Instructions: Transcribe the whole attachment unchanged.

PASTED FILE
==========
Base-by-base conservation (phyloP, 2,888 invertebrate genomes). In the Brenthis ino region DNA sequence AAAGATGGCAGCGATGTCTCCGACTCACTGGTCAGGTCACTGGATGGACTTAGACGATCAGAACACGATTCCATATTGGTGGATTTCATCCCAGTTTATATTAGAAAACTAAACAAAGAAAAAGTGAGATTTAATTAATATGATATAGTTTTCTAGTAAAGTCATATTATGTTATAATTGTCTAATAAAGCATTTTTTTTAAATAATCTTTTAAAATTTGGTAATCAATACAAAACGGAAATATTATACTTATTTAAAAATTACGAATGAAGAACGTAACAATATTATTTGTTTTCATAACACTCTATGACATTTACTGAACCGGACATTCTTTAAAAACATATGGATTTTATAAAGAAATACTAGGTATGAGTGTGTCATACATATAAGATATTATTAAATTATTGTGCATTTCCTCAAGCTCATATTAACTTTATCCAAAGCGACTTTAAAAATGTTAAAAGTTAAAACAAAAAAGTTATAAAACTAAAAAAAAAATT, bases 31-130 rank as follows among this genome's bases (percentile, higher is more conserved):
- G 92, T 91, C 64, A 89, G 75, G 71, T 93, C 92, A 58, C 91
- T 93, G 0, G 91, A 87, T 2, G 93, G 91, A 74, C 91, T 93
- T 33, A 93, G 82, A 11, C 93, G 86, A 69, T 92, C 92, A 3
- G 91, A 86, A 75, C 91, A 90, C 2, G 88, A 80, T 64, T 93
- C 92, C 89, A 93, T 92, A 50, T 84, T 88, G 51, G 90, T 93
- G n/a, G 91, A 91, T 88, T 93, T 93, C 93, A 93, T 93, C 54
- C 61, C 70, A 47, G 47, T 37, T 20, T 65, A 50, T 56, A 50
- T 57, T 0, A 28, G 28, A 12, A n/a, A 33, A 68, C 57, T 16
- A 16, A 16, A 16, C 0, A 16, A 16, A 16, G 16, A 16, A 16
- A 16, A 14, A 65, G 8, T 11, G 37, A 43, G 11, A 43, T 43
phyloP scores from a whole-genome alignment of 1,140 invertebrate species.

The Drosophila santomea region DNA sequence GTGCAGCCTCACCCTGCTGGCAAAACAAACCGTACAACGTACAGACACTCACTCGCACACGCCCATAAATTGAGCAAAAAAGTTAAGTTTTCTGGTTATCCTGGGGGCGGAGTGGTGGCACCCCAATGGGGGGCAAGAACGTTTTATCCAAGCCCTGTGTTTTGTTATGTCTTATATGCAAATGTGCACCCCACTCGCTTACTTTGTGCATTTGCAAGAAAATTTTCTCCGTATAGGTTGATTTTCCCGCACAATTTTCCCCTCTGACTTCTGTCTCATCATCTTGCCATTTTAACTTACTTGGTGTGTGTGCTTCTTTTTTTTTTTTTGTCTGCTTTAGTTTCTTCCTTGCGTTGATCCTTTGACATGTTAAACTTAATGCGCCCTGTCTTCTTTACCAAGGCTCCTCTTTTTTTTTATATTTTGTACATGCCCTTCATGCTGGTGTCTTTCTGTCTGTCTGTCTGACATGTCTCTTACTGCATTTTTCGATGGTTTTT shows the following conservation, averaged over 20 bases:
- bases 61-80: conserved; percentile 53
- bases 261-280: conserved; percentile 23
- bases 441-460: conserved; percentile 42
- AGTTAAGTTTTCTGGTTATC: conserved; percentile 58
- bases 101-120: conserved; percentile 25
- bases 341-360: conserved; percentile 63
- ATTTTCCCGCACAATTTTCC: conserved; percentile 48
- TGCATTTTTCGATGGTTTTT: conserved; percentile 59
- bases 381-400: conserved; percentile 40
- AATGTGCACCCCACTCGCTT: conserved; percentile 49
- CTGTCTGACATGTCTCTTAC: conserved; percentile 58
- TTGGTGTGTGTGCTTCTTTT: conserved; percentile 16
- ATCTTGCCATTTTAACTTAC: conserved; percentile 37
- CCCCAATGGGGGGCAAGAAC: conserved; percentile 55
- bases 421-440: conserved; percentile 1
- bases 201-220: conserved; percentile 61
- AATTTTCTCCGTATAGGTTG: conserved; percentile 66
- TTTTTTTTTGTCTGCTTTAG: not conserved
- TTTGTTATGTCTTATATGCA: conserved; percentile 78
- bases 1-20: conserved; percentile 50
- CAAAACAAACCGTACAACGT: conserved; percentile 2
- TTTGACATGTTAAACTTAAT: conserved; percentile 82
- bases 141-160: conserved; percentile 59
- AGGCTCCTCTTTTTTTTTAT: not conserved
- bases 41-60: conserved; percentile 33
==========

Base-by-base conservation (phyloP, 2,888 invertebrate genomes). In the Brenthis ino region DNA sequence AAAGATGGCAGCGATGTCTCCGACTCACTGGTCAGGTCACTGGATGGACTTAGACGATCAGAACACGATTCCATATTGGTGGATTTCATCCCAGTTTATATTAGAAAACTAAACAAAGAAAAAGTGAGATTTAATTAATATGATATAGTTTTCTAGTAAAGTCATATTATGTTATAATTGTCTAATAAAGCATTTTTTTTAAATAATCTTTTAAAATTTGGTAATCAATACAAAACGGAAATATTATACTTATTTAAAAATTACGAATGAAGAACGTAACAATATTATTTGTTTTCATAACACTCTATGACATTTACTGAACCGGACATTCTTTAAAAACATATGGATTTTATAAAGAAATACTAGGTATGAGTGTGTCATACATATAAGATATTATTAAATTATTGTGCATTTCCTCAAGCTCATATTAACTTTATCCAAAGCGACTTTAAAAATGTTAAAAGTTAAAACAAAAAAGTTATAAAACTAAAAAAAAAATT, bases 31-130 rank as follows among this genome's bases (percentile, higher is more conserved):
- G 92, T 91, C 64, A 89, G 75, G 71, T 93, C 92, A 58, C 91
- T 93, G 0, G 91, A 87, T 2, G 93, G 91, A 74, C 91, T 93
- T 33, A 93, G 82, A 11, C 93, G 86, A 69, T 92, C 92, A 3
- G 91, A 86, A 75, C 91, A 90, C 2, G 88, A 80, T 64, T 93
- C 92, C 89, A 93, T 92, A 50, T 84, T 88, G 51, G 90, T 93
- G n/a, G 91, A 91, T 88, T 93, T 93, C 93, A 93, T 93, C 54
- C 61, C 70, A 47, G 47, T 37, T 20, T 65, A 50, T 56, A 50
- T 57, T 0, A 28, G 28, A 12, A n/a, A 33, A 68, C 57, T 16
- A 16, A 16, A 16, C 0, A 16, A 16, A 16, G 16, A 16, A 16
- A 16, A 14, A 65, G 8, T 11, G 37, A 43, G 11, A 43, T 43
phyloP scores from a whole-genome alignment of 1,140 invertebrate species.

The Drosophila santomea region DNA sequence GTGCAGCCTCACCCTGCTGGCAAAACAAACCGTACAACGTACAGACACTCACTCGCACACGCCCATAAATTGAGCAAAAAAGTTAAGTTTTCTGGTTATCCTGGGGGCGGAGTGGTGGCACCCCAATGGGGGGCAAGAACGTTTTATCCAAGCCCTGTGTTTTGTTATGTCTTATATGCAAATGTGCACCCCACTCGCTTACTTTGTGCATTTGCAAGAAAATTTTCTCCGTATAGGTTGATTTTCCCGCACAATTTTCCCCTCTGACTTCTGTCTCATCATCTTGCCATTTTAACTTACTTGGTGTGTGTGCTTCTTTTTTTTTTTTTGTCTGCTTTAGTTTCTTCCTTGCGTTGATCCTTTGACATGTTAAACTTAATGCGCCCTGTCTTCTTTACCAAGGCTCCTCTTTTTTTTTATATTTTGTACATGCCCTTCATGCTGGTGTCTTTCTGTCTGTCTGTCTGACATGTCTCTTACTGCATTTTTCGATGGTTTTT shows the following conservation, averaged over 20 bases:
- bases 61-80: conserved; percentile 53
- bases 261-280: conserved; percentile 23
- bases 441-460: conserved; percentile 42
- AGTTAAGTTTTCTGGTTATC: conserved; percentile 58
- bases 101-120: conserved; percentile 25
- bases 341-360: conserved; percentile 63
- ATTTTCCCGCACAATTTTCC: conserved; percentile 48
- TGCATTTTTCGATGGTTTTT: conserved; percentile 59
- bases 381-400: conserved; percentile 40
- AATGTGCACCCCACTCGCTT: conserved; percentile 49
- CTGTCTGACATGTCTCTTAC: conserved; percentile 58
- TTGGTGTGTGTGCTTCTTTT: conserved; percentile 16
- ATCTTGCCATTTTAACTTAC: conserved; percentile 37
- CCCCAATGGGGGGCAAGAAC: conserved; percentile 55
- bases 421-440: conserved; percentile 1
- bases 201-220: conserved; percentile 61
- AATTTTCTCCGTATAGGTTG: conserved; percentile 66
- TTTTTTTTTGTCTGCTTTAG: not conserved
- TTTGTTATGTCTTATATGCA: conserved; percentile 78
- bases 1-20: conserved; percentile 50
- CAAAACAAACCGTACAACGT: conserved; percentile 2
- TTTGACATGTTAAACTTAAT: conserved; percentile 82
- bases 141-160: conserved; percentile 59
- AGGCTCCTCTTTTTTTTTAT: not conserved
- bases 41-60: conserved; percentile 33